As long you are using cookies to establish authentication, then the cookie will not be transmitted from host X to host Y, enabling CORS will allow you to send requests from JS to another domain. Please read this post

  30. Tony says

    Hi TAISEER,

    I would like to say thank you for sharing the very helpful article. I try to follow your instruction, everything works well but I have a requirement is that the authenticating belongs to another service. I mean the following snippet.

    using (AuthRepository _repo = new AuthRepository())
    {
    IdentityUser user = await _repo.FindUser(context.UserName, context.Password);

    if (user == null)
    {
    context.SetError(“invalid_grant”, “The user name or password is incorrect.”);
    return;
    }
    }

    I must use Unity to config for loading another service in order for using it in SimpleAuthorizationServerProvider class. Do you have any suggestion? Thanks again for your good work. You have made developers like me feel comfortable in learning new technologies :)

  31. says

    Hello great article!
    It helps me a lot to secure 2 Web API I am currently working on.
    Just a question on one of my API I already check credentials against an internal LDAP server.
    How can I replace EF database of user/password with my LDAP system ?

  32. Mazin says

    Do i have to have SQL server installed in the computer to connect to the database? i thought visual studio 2013 comes with a embedded SQL server or something….. when i try to carry out step 7 i get a status of 500, this is the inner exception:
    “A network-related or instance-specific error occurred while establishing a connection to SQL Server. The server was not found or was not accessible. Verify that the instance name is correct and that SQL Server is configured to allow remote connections. (provider: SQL Network Interfaces, error: 26 – Error Locating Server/Instance Specified)”

  33. says

    Hi Taiseer

    Thank you very much for this post. I need to implement exactly this functionality in my thesis project. Unfortunately I have some problems to implement this into my solution.

    First, the basic part is working correctly. I have a Mobile Client on which i can register a new User. Then i can Login and receive the token. When i then make a request the token is sent in the Request Header. It all works fine.
    My problem is, that I get an 401 Unauthorized error if I call a [Authorize] Method, even if i send the token. So i removed the [Authorize] Annotation to test some things:

    var z = User.Identity;
    var t = Thread.CurrentPrincipal.Identity;
    var y = HttpContext.Current.User.Identity;
    var x = Request.GetOwinContext().Authentication.User.Identity;
    Here i got alwas the same Identity: AuthenticationType=null; IsAuthenticated=false; Name=null; Claims:empty

    var token = Request.Headers.Authorization;
    Here i get the right token. So the token is sent by the request.

    I home you can help me. I have the token but no identity.

  34. Ralph says

    Hi Taiseer!

    Thanks for sharing your knowledge!

    I followed your tutorial and where we request the token on /token, is there any way to implement any logic before handling out it?
    I mean, the user will log in into the web api, then I will have a internall process of approving that user and sending back the token.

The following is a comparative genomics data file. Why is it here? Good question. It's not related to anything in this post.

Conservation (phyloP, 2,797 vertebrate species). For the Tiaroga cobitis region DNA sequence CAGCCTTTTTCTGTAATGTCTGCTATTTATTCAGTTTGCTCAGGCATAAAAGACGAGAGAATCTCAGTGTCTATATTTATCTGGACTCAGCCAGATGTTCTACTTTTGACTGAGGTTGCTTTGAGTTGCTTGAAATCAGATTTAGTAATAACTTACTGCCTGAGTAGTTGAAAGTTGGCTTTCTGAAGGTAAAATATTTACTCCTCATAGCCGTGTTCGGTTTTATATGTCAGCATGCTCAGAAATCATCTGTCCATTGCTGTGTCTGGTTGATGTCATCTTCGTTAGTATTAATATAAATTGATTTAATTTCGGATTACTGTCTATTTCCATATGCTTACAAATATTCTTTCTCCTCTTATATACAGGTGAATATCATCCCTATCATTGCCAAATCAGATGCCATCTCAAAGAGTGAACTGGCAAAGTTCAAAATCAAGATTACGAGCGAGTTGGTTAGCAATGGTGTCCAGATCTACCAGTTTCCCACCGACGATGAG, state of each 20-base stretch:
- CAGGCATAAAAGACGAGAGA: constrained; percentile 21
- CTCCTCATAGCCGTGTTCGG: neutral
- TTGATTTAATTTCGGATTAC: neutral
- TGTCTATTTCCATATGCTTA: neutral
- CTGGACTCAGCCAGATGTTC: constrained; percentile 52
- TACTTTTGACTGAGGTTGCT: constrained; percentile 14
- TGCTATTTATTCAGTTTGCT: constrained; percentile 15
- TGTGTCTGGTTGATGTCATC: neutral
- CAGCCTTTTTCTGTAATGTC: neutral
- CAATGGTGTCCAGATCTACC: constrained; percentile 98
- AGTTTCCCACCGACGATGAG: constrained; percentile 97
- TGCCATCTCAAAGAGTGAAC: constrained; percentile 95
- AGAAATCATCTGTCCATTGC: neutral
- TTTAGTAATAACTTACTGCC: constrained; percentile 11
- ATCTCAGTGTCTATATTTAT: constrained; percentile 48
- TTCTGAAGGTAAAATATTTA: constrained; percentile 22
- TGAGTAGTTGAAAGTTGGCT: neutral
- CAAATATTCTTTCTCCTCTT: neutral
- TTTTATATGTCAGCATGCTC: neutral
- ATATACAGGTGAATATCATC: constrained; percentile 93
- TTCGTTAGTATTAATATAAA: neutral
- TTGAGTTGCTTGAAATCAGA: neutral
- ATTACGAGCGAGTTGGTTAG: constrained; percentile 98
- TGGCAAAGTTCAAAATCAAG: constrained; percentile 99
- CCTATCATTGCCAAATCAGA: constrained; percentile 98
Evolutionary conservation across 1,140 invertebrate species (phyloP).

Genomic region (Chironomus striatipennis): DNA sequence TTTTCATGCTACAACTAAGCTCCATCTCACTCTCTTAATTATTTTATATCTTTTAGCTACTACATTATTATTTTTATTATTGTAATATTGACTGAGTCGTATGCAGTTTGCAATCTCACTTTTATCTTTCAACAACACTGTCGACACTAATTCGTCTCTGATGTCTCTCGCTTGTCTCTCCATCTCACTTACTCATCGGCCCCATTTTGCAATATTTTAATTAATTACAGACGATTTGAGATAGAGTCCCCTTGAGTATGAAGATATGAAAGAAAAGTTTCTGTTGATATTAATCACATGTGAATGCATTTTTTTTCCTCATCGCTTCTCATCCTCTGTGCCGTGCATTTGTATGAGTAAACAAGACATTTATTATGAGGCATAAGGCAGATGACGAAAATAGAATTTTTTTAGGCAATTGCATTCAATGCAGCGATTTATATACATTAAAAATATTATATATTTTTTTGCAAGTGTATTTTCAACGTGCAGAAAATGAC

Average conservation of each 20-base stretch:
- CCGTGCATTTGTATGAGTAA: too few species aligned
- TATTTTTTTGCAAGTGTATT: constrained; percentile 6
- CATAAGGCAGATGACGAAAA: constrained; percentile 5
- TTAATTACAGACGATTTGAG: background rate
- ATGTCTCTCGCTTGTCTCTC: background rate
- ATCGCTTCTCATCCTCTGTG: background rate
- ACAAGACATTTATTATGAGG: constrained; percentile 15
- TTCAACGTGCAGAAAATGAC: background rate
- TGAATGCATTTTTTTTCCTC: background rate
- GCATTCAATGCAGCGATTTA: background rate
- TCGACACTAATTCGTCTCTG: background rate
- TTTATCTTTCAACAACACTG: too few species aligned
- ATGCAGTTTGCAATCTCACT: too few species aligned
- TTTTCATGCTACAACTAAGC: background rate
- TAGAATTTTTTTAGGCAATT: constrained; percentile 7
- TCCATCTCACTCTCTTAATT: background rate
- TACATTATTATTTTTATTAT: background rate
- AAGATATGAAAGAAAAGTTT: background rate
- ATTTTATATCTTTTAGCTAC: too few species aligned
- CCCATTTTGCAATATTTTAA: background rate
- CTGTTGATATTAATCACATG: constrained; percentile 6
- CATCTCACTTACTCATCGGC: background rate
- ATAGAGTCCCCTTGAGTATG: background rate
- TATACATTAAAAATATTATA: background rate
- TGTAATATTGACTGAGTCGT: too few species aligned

I don’t know where to put this logic since it goes to /token and I don’t have this controller…

    Could you help me please, direct me into where I could try it?

    Thanks.

    Ralph

  35. Jeffery says

    First off, thanks for the excellent tutorial. I have a question on dealing with services. I’m building an api, that in turns connects to another external api. not for authentication such as the case with facebook and google. but to sync data between the two applications More specifically I’m connecting to the quickbooks online api. using their provided .net sdk. They provide a sample implementation that uses aspnet mvc 5 and the models use the DTO/ repository pattern.

    Your implementations use POCO.

    According to the link http://www.asp.net/web-api/overview/data/using-web-api-with-entity-framework/part-5
    DTO’s “Decouple your service layer from your database layer.”

    The Intuit Sample app code referenced is located here
    https://github.com/IntuitDeveloper/SampleApp-TimeTracking_Invoicing-DotNet

    Any suggestions on how I should go about this.
    I really appreciate any feedback that you can provide on this

  36. says

    Hi Taiseer,

    thank you for this great post! But i have a connection on the database:

    You wrote that i have a Class “UserModel” and a ConnectionString in the web.config. But you have no DB create script provided for this db!? Or am i wrong? Or can i create a database with this three fields only?

  37. says

    I’m a little confused by the separation of responsibilities you implemented. You have created two different servers to comply with the different roles of OAuth v2 (Authentication and Resources servers). Yet you put the “OrdersController” on the Authentication server when I expected it to be on the Resources server. Was this an oversight or do I not understand OAuth?

    My expectation was that you would get the token from the Authentication server and use that in requests for user data from the Resources server.

  38. Devon says

    To be clear the Post works OK and a token is returned. It’s when sending the get request with the bearer token returned from the POST request that the error occurs:

    GET /token?Accept=application/json&Content-Type=application/x-www-form-urlencoded&Authorization=Bearer mc0UaZiHM97ueb8xiEQqeZ5oCwMnF6ZoKgEHp0cd8ftSQ5MCAHkwo6HAcOPFQil3k7hjD-dB-tX5OHTzlmbP8ncHUU6ZMt8a1OYVGhv59AzN1f7YiaNydHPnIrjbI-U74aEtAyFrmghtK0_JjIvBBGM3kxYW1hVFP_BDhljFA33LVhEfzqQFxGJIobIv0C6gHfoqeXjW9g857BUSA1xjk24PmaQK9KFORugmK6Jx68s HTTP/1.1